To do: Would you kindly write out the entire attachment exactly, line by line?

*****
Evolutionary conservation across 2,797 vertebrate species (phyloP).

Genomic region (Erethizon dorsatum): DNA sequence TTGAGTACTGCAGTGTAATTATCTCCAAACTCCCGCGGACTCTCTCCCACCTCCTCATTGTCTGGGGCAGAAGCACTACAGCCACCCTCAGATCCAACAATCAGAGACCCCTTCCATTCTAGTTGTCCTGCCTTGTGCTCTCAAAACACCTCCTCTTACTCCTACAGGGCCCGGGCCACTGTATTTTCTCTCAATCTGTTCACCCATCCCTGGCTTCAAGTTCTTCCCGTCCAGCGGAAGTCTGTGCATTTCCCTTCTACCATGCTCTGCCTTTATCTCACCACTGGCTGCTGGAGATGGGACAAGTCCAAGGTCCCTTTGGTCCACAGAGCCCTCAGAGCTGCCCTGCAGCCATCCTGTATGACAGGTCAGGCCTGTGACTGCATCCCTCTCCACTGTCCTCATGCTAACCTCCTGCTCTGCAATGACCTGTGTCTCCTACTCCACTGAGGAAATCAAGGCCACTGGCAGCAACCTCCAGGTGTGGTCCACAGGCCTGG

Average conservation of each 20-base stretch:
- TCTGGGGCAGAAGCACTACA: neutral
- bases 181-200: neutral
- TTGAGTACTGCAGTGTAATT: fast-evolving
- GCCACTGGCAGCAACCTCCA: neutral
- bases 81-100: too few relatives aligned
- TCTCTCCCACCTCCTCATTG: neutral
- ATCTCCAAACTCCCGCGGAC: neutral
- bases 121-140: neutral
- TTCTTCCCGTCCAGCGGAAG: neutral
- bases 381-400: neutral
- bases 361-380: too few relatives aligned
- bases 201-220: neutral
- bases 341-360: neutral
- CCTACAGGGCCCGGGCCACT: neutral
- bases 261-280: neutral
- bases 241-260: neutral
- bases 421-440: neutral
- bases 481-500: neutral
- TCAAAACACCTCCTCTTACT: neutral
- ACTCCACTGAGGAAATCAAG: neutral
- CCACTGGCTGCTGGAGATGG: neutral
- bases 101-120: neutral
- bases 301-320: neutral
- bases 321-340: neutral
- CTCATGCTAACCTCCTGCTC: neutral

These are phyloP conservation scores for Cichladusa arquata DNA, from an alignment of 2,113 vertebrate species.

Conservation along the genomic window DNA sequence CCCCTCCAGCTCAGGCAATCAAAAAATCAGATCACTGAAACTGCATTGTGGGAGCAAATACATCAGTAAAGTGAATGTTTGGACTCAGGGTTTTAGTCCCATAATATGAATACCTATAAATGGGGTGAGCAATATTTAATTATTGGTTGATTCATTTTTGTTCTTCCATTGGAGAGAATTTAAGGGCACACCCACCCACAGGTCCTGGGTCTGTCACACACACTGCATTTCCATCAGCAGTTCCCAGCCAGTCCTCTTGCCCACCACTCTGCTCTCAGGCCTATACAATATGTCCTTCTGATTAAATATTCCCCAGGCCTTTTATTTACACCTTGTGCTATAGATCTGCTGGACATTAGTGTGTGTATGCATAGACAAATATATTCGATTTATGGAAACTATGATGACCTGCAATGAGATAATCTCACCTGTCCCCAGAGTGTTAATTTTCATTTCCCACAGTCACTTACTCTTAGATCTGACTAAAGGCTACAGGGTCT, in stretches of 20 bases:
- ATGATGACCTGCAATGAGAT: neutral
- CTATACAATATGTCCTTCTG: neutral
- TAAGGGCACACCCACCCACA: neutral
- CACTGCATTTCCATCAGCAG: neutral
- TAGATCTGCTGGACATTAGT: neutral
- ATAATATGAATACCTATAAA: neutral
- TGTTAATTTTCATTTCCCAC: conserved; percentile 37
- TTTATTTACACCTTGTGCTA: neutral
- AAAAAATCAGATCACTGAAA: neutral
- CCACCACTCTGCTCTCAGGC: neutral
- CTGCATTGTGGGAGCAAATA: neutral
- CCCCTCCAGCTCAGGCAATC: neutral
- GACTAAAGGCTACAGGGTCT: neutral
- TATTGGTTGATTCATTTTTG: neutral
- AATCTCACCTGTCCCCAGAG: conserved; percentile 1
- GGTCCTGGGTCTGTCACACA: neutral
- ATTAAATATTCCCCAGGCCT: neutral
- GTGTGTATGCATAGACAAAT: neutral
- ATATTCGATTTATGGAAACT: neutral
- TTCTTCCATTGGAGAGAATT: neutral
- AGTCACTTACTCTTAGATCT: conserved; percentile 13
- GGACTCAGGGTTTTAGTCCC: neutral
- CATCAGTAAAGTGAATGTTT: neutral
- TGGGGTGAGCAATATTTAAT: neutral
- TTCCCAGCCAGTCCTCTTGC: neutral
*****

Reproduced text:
Evolutionary conservation across 2,797 vertebrate species (phyloP).

Genomic region (Erethizon dorsatum): DNA sequence TTGAGTACTGCAGTGTAATTATCTCCAAACTCCCGCGGACTCTCTCCCACCTCCTCATTGTCTGGGGCAGAAGCACTACAGCCACCCTCAGATCCAACAATCAGAGACCCCTTCCATTCTAGTTGTCCTGCCTTGTGCTCTCAAAACACCTCCTCTTACTCCTACAGGGCCCGGGCCACTGTATTTTCTCTCAATCTGTTCACCCATCCCTGGCTTCAAGTTCTTCCCGTCCAGCGGAAGTCTGTGCATTTCCCTTCTACCATGCTCTGCCTTTATCTCACCACTGGCTGCTGGAGATGGGACAAGTCCAAGGTCCCTTTGGTCCACAGAGCCCTCAGAGCTGCCCTGCAGCCATCCTGTATGACAGGTCAGGCCTGTGACTGCATCCCTCTCCACTGTCCTCATGCTAACCTCCTGCTCTGCAATGACCTGTGTCTCCTACTCCACTGAGGAAATCAAGGCCACTGGCAGCAACCTCCAGGTGTGGTCCACAGGCCTGG

Average conservation of each 20-base stretch:
- TCTGGGGCAGAAGCACTACA: neutral
- bases 181-200: neutral
- TTGAGTACTGCAGTGTAATT: fast-evolving
- GCCACTGGCAGCAACCTCCA: neutral
- bases 81-100: too few relatives aligned
- TCTCTCCCACCTCCTCATTG: neutral
- ATCTCCAAACTCCCGCGGAC: neutral
- bases 121-140: neutral
- TTCTTCCCGTCCAGCGGAAG: neutral
- bases 381-400: neutral
- bases 361-380: too few relatives aligned
- bases 201-220: neutral
- bases 341-360: neutral
- CCTACAGGGCCCGGGCCACT: neutral
- bases 261-280: neutral
- bases 241-260: neutral
- bases 421-440: neutral
- bases 481-500: neutral
- TCAAAACACCTCCTCTTACT: neutral
- ACTCCACTGAGGAAATCAAG: neutral
- CCACTGGCTGCTGGAGATGG: neutral
- bases 101-120: neutral
- bases 301-320: neutral
- bases 321-340: neutral
- CTCATGCTAACCTCCTGCTC: neutral

These are phyloP conservation scores for Cichladusa arquata DNA, from an alignment of 2,113 vertebrate species.

Conservation along the genomic window DNA sequence CCCCTCCAGCTCAGGCAATCAAAAAATCAGATCACTGAAACTGCATTGTGGGAGCAAATACATCAGTAAAGTGAATGTTTGGACTCAGGGTTTTAGTCCCATAATATGAATACCTATAAATGGGGTGAGCAATATTTAATTATTGGTTGATTCATTTTTGTTCTTCCATTGGAGAGAATTTAAGGGCACACCCACCCACAGGTCCTGGGTCTGTCACACACACTGCATTTCCATCAGCAGTTCCCAGCCAGTCCTCTTGCCCACCACTCTGCTCTCAGGCCTATACAATATGTCCTTCTGATTAAATATTCCCCAGGCCTTTTATTTACACCTTGTGCTATAGATCTGCTGGACATTAGTGTGTGTATGCATAGACAAATATATTCGATTTATGGAAACTATGATGACCTGCAATGAGATAATCTCACCTGTCCCCAGAGTGTTAATTTTCATTTCCCACAGTCACTTACTCTTAGATCTGACTAAAGGCTACAGGGTCT, in stretches of 20 bases:
- ATGATGACCTGCAATGAGAT: neutral
- CTATACAATATGTCCTTCTG: neutral
- TAAGGGCACACCCACCCACA: neutral
- CACTGCATTTCCATCAGCAG: neutral
- TAGATCTGCTGGACATTAGT: neutral
- ATAATATGAATACCTATAAA: neutral
- TGTTAATTTTCATTTCCCAC: conserved; percentile 37
- TTTATTTACACCTTGTGCTA: neutral
- AAAAAATCAGATCACTGAAA: neutral
- CCACCACTCTGCTCTCAGGC: neutral
- CTGCATTGTGGGAGCAAATA: neutral
- CCCCTCCAGCTCAGGCAATC: neutral
- GACTAAAGGCTACAGGGTCT: neutral
- TATTGGTTGATTCATTTTTG: neutral
- AATCTCACCTGTCCCCAGAG: conserved; percentile 1
- GGTCCTGGGTCTGTCACACA: neutral
- ATTAAATATTCCCCAGGCCT: neutral
- GTGTGTATGCATAGACAAAT: neutral
- ATATTCGATTTATGGAAACT: neutral
- TTCTTCCATTGGAGAGAATT: neutral
- AGTCACTTACTCTTAGATCT: conserved; percentile 13
- GGACTCAGGGTTTTAGTCCC: neutral
- CATCAGTAAAGTGAATGTTT: neutral
- TGGGGTGAGCAATATTTAAT: neutral
- TTCCCAGCCAGTCCTCTTGC: neutral